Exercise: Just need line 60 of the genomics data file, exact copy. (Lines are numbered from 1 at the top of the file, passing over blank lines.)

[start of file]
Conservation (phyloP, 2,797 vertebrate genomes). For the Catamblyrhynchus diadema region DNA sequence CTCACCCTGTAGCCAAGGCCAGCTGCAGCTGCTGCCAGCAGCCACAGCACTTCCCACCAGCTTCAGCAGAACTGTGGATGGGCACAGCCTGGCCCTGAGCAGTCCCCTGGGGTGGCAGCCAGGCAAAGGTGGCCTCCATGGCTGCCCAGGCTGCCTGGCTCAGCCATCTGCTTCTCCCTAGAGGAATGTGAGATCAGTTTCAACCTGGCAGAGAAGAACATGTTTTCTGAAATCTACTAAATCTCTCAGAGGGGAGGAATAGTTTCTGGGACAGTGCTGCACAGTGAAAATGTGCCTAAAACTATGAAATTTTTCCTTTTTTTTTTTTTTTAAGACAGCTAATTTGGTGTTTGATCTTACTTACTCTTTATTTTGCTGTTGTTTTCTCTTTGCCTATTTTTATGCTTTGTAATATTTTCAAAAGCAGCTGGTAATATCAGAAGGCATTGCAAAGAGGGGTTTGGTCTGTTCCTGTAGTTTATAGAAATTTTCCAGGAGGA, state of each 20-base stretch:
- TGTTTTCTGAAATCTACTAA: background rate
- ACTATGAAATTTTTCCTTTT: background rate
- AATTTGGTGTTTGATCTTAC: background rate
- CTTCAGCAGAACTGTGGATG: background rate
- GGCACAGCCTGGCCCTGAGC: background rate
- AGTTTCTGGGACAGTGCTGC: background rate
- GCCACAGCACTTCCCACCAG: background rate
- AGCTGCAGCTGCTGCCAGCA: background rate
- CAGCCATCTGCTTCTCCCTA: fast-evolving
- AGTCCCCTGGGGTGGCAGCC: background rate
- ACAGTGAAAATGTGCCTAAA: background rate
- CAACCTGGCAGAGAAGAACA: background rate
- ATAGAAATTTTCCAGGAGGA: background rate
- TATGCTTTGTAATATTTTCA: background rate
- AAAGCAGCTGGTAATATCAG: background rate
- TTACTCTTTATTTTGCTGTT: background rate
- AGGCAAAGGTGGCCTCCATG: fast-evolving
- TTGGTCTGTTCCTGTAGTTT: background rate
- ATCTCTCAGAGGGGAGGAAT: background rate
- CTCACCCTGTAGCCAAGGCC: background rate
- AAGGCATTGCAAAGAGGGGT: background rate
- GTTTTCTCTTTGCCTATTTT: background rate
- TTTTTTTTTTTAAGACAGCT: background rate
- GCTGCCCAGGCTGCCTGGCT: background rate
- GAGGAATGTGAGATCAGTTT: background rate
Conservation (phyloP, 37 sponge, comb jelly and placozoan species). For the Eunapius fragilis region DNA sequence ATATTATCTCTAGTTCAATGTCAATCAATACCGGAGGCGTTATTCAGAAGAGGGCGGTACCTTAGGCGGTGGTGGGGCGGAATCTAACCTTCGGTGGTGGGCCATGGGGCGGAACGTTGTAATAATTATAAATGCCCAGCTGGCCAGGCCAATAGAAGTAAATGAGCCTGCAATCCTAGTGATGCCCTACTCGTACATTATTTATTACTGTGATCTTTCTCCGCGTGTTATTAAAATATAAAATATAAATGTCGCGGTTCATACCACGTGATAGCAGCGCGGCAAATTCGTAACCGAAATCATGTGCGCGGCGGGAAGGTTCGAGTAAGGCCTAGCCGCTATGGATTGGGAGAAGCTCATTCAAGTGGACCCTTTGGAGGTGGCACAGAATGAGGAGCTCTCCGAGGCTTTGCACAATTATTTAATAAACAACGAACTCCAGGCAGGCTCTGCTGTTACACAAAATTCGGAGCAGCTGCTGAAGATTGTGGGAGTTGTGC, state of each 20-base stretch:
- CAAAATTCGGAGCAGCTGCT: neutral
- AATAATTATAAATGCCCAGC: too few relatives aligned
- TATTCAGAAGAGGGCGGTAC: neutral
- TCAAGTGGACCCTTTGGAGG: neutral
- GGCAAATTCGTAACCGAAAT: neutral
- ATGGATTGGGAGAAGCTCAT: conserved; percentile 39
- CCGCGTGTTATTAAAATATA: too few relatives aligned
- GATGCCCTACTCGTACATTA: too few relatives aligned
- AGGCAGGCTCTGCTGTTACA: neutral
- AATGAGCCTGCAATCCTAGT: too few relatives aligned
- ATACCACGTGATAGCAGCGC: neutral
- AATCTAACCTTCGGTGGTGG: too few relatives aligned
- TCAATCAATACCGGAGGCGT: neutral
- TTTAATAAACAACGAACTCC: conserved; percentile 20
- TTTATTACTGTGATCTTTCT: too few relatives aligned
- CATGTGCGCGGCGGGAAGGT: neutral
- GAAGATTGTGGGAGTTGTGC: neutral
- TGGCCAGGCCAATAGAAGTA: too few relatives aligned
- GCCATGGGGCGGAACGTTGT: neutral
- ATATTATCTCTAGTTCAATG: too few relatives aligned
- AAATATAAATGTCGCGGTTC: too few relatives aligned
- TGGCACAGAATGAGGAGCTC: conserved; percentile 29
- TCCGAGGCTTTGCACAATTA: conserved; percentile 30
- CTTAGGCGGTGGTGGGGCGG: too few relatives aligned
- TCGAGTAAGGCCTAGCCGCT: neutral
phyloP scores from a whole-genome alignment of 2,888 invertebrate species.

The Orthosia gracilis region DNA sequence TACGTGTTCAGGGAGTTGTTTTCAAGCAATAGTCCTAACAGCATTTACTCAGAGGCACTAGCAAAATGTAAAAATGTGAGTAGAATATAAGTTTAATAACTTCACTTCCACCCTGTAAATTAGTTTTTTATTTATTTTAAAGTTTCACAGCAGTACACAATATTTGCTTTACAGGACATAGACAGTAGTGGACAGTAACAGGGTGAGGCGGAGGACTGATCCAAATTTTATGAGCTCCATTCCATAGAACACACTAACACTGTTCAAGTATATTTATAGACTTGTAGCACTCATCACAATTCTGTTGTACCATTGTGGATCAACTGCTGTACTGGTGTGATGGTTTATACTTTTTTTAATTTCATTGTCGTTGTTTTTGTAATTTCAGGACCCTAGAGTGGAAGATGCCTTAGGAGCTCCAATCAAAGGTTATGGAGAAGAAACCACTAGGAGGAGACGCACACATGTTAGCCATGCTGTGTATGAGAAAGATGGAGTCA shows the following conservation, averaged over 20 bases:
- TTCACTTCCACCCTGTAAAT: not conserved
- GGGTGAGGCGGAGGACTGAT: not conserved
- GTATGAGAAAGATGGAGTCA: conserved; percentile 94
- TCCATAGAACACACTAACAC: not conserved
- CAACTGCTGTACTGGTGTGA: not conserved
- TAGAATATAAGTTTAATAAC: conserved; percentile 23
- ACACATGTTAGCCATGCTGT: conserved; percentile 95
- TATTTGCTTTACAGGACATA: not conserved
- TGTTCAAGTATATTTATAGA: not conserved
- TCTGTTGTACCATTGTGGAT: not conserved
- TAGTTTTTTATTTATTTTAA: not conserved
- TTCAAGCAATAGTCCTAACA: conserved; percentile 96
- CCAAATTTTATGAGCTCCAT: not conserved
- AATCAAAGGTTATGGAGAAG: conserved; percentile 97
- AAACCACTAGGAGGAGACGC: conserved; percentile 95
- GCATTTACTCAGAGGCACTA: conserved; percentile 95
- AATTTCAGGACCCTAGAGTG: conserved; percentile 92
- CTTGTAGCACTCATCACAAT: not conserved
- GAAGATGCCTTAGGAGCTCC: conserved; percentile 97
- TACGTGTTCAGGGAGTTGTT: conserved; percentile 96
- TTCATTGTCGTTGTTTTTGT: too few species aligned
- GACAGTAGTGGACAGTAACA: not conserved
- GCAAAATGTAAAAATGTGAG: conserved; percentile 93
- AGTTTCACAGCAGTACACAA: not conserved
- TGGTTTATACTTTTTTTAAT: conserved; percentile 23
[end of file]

- TAGAATATAAGTTTAATAAC: conserved; percentile 23